Stopping the crossings

Think tank: Centre for Policy Studies

Author(s): Nick Timothy; Karl Williams

December 5, 2022

This report from UK think tank the Centre for Policy Studies looks at how Britain can take back control of its immigration and asylum system.

Suella Braverman, the Home Secretary, has welcomed a report jointly written by Nick Timothy, a former Home Office adviser and Downing Street chief of staff, which calls for a raft of tough new policies to stop the illegal Channel crossings. The report, published by the Centre for Policy Studies, proposes: Indefinite detention of all asylum seekers who enter the country illegally; Rapid offshoring to Rwanda for all asylum seekers who enter the country illegally; Further agreements with other countries to supplement the Rwanda deal New laws making it impossible to claim asylum in the UK after travelling from a safe country, and barring migrants who enter the country illegally from ever settling in Britain Changes to human rights laws to allow detention and offshoring – including, if necessary; Britain’s withdrawal from the European Convention on Human Rights; A reformed Modern Slavery Act, tightening criteria and evidential thresholds, limiting appeals, and allowing exclusions for whole nationalities where there is widespread abuse; The creation of an identity database and system of mandatory identity cards; All future grants of asylum to be made through resettlement routes; A statutory cap – no more than 20,000 per year – on the numbers coming to Britain through resettlement routes; Prioritisation of cases based on the criteria of vulnerability, geography, urgency, alternative support and domestic capacity.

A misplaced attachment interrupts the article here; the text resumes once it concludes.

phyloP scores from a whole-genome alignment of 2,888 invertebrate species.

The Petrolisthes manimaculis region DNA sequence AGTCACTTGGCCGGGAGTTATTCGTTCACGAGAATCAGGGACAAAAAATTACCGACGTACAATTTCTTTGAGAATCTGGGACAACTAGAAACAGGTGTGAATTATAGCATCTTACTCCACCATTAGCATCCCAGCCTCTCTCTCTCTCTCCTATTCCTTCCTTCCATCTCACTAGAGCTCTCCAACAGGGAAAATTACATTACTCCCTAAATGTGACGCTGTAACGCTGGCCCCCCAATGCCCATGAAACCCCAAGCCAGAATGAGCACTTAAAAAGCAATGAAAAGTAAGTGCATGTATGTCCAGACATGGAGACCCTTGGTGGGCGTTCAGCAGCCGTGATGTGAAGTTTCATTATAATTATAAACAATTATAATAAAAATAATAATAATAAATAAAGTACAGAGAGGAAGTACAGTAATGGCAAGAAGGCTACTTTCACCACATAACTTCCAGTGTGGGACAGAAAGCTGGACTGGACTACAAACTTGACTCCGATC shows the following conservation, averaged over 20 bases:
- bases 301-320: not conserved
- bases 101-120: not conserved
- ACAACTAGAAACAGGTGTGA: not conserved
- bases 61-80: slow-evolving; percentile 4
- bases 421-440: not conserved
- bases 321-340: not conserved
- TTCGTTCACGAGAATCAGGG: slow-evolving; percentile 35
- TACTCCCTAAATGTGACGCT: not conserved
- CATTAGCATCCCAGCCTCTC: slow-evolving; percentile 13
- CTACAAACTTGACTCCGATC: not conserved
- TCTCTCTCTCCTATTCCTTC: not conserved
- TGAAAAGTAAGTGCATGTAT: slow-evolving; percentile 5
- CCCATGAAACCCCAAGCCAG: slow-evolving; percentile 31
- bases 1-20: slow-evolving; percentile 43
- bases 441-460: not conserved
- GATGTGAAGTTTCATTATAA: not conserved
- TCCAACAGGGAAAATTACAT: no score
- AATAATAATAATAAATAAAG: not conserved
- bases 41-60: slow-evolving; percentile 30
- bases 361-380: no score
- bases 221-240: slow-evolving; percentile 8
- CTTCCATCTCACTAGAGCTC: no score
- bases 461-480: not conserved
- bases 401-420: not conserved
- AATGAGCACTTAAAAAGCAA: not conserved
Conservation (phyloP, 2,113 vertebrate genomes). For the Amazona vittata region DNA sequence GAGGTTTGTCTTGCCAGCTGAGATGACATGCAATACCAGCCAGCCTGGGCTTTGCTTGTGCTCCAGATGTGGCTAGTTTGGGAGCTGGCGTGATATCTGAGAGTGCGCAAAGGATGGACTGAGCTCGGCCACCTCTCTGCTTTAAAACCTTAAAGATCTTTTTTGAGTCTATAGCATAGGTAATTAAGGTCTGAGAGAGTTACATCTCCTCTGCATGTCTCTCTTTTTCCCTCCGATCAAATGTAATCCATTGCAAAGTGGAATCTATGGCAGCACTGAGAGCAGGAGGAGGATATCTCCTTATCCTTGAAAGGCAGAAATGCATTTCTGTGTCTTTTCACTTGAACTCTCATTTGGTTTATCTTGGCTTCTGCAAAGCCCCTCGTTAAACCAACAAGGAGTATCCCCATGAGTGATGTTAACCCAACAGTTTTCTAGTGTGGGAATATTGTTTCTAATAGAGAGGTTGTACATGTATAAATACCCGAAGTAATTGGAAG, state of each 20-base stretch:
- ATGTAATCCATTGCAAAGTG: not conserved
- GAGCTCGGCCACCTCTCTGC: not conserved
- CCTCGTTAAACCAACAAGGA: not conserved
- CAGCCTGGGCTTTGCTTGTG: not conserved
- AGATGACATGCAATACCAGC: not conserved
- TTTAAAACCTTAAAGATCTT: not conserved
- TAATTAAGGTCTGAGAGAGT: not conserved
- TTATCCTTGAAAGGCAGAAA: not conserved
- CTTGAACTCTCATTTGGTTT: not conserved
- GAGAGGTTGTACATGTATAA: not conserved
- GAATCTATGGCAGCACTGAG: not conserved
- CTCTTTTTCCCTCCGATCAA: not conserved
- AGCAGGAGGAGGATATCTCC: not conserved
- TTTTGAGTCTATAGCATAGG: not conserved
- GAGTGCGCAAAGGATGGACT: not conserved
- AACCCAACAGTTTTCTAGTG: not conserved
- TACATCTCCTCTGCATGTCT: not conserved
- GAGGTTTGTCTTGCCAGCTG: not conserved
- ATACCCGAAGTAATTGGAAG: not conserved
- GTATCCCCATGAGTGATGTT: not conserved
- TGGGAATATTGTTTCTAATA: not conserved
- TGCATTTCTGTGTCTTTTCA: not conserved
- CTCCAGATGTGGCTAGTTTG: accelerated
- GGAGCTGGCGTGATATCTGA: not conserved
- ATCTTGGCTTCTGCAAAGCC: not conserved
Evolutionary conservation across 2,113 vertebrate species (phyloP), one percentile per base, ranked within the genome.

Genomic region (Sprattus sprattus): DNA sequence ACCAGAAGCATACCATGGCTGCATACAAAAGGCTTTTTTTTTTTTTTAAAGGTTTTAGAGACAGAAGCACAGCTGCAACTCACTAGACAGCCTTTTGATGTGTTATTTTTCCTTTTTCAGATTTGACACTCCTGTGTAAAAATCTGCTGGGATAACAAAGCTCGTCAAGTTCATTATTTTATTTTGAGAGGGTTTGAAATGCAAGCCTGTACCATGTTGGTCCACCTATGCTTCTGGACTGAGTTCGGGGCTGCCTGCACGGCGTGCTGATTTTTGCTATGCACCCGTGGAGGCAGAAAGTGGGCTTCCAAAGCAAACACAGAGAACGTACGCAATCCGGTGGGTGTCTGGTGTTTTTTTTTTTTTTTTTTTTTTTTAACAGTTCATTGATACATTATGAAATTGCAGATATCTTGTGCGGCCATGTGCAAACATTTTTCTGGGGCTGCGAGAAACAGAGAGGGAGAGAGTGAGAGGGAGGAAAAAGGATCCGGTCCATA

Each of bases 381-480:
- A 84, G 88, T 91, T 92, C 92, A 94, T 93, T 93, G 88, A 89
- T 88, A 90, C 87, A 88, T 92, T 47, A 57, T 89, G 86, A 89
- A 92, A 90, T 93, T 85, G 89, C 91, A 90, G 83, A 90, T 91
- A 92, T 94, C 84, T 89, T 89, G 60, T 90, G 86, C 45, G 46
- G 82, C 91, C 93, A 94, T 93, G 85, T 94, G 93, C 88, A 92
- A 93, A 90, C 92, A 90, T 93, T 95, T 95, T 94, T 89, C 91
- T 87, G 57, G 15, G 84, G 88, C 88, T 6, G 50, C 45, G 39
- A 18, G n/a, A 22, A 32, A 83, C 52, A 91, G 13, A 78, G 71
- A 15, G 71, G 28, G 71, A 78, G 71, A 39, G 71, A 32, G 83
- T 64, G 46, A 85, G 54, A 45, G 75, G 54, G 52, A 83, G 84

Polling by BMG Research for the Centre for Policy Studies confirmed that the public overwhelmingly endorse a tougher approach on immigration, especially those voters who have abandoned the Conservatives in recent months. 59% of voters think immigration has been too high over the last 10 years; only 9% think it has been too low 27% of voters cite immigration as one of the most important issues facing society today, and among the ‘Conservative switchers’ who voted Conservative in 2019 but have since drifted away, almost half (48%) see immigration as a key issue 74% of voters think that the Government is handling the issue of migrants attempting to cross the English Channel by boat badly, with a clear majority of these voters (68%) saying it is not being restrictive enough On six out of 10 suggested metrics, the public think that immigration over the last 10 years has had an overall negative impact – on housing, crime, schools, wages, jobs and culture 63% of voters support a cap on the number of asylum claims granted each year (just 23% oppose) 68% of voters say the UK should be able to deport migrants who break the law irrespective of human rights laws (only 18% say it should not) 55% of voters say that Parliament should have the final say on the legal framework that the UK follows for human rights, versus just 27% saying the ECHR Large numbers of voters support the Rwanda policy, including clear majorities of 2019 Conservative voters (56% support vs 19% oppose) and Leave voters (60% vs 16%)